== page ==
THE HEADLINE: 30-day suspension for slurring Hawaii coach
THE SYNOPSIS: Greg McMackin drew a suspension for directing a homosexual slur at a Notre Dame bowl dance.  Yes, you read that correctly.

USC TE Daniel Imatorbhebhe to join brother at Illinois, becomes seventh Power Five transfer Lovie Smith has landed since March

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Illinois has added a very familiar — and unique — surname to its football roster.  Unofficially, of course.

In March of this year, Daniel Imatorbhebhe was granted a sixth season of eligibility.  Four months later, it was reported that the tight end would use that extra, extra year at somewhere other than USC as he entered the NCAA transfer database.

On Twitter Wednesday night, Imatorbhebhe announced that he has committed to the Illinois football program.

Thus far, the program has not confirmed Imatorbhebhe’s addition to the roster.

Obviously, as a sixth-year senior, Imatorbhebhe has already graduated.  And, as a graduate transfer, he’ll be eligible to play immediately for the Fighting Illini in 2020.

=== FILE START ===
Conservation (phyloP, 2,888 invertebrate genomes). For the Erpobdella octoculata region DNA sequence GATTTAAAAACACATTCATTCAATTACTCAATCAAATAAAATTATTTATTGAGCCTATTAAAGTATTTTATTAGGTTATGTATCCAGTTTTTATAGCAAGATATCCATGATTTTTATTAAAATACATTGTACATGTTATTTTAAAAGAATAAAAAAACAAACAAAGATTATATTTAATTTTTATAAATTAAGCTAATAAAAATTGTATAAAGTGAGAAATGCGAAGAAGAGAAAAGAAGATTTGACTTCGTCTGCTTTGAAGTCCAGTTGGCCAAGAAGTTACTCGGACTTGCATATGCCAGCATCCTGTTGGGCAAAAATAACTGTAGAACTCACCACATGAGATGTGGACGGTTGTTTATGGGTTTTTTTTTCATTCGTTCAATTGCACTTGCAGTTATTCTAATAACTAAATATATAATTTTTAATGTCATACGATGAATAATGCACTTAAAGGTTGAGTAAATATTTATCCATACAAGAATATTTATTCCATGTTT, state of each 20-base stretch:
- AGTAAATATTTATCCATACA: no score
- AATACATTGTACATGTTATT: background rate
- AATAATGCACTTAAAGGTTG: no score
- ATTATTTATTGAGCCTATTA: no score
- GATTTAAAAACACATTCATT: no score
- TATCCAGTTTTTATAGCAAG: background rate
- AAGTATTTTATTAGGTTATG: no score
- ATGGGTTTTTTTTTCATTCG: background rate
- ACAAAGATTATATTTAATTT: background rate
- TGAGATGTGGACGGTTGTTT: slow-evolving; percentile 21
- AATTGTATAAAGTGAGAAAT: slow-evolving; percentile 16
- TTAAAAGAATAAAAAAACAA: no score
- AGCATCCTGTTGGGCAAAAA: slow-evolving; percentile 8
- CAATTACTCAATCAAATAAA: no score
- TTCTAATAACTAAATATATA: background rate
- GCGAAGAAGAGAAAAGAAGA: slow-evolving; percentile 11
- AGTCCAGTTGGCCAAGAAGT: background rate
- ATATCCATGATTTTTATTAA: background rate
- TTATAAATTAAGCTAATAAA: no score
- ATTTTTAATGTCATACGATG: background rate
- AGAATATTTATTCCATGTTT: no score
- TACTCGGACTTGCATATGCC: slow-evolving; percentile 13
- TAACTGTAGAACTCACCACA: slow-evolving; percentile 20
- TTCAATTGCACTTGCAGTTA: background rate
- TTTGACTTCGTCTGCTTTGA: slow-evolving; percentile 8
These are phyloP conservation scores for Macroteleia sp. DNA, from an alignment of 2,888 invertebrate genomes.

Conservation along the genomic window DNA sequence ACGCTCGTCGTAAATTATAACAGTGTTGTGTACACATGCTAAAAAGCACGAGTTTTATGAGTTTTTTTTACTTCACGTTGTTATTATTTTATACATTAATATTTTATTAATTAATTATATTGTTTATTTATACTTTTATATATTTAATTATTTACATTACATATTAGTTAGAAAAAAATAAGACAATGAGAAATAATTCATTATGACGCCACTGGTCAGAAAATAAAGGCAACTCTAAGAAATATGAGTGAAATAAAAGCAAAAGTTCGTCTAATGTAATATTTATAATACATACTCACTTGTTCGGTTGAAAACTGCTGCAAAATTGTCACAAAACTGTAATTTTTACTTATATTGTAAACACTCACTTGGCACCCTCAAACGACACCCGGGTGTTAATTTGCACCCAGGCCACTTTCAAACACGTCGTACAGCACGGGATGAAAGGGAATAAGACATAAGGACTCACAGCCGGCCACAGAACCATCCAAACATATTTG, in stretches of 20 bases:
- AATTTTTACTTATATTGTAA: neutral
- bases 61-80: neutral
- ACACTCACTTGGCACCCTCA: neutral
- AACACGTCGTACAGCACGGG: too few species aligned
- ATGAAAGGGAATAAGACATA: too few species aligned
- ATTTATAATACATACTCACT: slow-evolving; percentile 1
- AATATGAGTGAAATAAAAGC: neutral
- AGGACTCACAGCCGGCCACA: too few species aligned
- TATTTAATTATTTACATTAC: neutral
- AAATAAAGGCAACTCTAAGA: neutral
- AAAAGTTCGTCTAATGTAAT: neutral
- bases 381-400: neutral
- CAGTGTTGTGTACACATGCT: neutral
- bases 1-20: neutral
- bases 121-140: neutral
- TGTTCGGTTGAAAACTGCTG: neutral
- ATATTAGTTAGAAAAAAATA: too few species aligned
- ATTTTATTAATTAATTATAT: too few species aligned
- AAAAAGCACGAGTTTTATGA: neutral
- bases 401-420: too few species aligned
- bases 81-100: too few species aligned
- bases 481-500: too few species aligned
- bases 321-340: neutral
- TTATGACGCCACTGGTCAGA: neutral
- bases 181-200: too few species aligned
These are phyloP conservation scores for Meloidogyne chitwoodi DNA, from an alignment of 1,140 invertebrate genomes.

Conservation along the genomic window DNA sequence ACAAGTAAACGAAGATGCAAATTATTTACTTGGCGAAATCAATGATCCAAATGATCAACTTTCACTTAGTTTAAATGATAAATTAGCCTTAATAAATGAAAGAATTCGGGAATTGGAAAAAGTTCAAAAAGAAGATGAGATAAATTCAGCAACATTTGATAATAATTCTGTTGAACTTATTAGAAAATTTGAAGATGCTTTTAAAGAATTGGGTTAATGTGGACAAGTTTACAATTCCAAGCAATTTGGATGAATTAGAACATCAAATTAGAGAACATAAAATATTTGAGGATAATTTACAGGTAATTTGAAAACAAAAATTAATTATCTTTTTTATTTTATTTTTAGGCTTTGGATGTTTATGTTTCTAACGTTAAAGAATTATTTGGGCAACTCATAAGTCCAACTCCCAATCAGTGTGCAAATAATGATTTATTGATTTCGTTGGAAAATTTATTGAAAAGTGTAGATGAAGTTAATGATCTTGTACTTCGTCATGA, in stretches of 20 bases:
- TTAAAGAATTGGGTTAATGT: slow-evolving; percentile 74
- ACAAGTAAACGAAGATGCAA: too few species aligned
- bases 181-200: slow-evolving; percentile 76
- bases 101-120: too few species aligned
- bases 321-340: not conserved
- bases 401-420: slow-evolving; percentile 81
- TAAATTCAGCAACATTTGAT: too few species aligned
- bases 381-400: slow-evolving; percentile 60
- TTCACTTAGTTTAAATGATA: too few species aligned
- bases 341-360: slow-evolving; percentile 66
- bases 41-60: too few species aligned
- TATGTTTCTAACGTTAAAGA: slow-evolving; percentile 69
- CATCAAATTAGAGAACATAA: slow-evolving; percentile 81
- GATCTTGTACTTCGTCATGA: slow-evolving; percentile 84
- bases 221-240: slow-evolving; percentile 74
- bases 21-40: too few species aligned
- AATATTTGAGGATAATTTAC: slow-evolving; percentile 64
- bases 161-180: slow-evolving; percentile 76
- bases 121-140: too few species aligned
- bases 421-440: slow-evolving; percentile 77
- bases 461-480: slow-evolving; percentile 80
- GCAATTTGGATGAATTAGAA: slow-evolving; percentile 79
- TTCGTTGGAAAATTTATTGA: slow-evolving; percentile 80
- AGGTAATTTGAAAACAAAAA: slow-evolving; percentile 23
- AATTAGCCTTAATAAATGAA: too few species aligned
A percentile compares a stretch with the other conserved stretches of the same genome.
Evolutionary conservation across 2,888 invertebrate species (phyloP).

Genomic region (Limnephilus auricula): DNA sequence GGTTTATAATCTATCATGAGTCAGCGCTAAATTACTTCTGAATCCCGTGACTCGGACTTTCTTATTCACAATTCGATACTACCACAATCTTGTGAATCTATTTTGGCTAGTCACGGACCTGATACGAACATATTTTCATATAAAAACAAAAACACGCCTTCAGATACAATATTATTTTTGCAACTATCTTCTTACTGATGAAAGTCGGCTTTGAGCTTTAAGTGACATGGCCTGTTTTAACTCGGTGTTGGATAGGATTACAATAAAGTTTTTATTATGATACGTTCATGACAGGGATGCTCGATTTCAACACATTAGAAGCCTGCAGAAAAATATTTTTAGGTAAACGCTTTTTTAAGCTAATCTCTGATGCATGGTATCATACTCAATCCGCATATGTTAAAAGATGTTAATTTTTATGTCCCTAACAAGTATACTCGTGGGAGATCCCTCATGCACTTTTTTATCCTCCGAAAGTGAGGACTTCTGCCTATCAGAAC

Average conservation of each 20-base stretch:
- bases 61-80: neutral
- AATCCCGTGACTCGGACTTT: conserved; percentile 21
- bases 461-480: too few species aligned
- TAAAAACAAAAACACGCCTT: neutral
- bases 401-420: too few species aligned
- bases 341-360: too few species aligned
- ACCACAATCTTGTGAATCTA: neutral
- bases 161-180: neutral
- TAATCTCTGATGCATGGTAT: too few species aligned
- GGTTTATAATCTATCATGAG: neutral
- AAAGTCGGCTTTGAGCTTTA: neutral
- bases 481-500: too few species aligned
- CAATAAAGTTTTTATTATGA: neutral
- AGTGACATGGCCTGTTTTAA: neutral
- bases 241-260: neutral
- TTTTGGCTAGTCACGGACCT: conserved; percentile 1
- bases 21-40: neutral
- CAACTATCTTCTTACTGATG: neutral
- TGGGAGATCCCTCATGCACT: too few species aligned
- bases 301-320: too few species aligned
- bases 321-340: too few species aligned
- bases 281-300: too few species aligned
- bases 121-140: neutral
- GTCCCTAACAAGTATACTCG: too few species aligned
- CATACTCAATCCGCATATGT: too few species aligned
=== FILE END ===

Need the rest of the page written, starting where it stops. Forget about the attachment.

Imatorbhebhe is the brother of Josh Imatorbhebhe, who was the Illini’s leading receiver a year ago (33-634-9).  Like his brother, Josh Imatorbhebhe played a portion of his collegiate career at USC.  In June of last year, that Imatorbhebhe transferred from USC into the Illinois football program as well.

The decision to give Daniel Imatorbhebhe a sixth season was a relatively easy one.  Imatorbhebhe was held out of spring practice two years ago for what was described as a nagging hip injury, then missed the entire 2018 season for what was called an upper leg muscle injury. The year before, a hip flexor injury caused him to miss five games.

After beginning his collegiate playing career at Florida, Imatorbhebhe, a three-star 2015 signee, decided to transfer in May of that year and ultimately landed at USC a month later. He took a redshirt as a true freshman.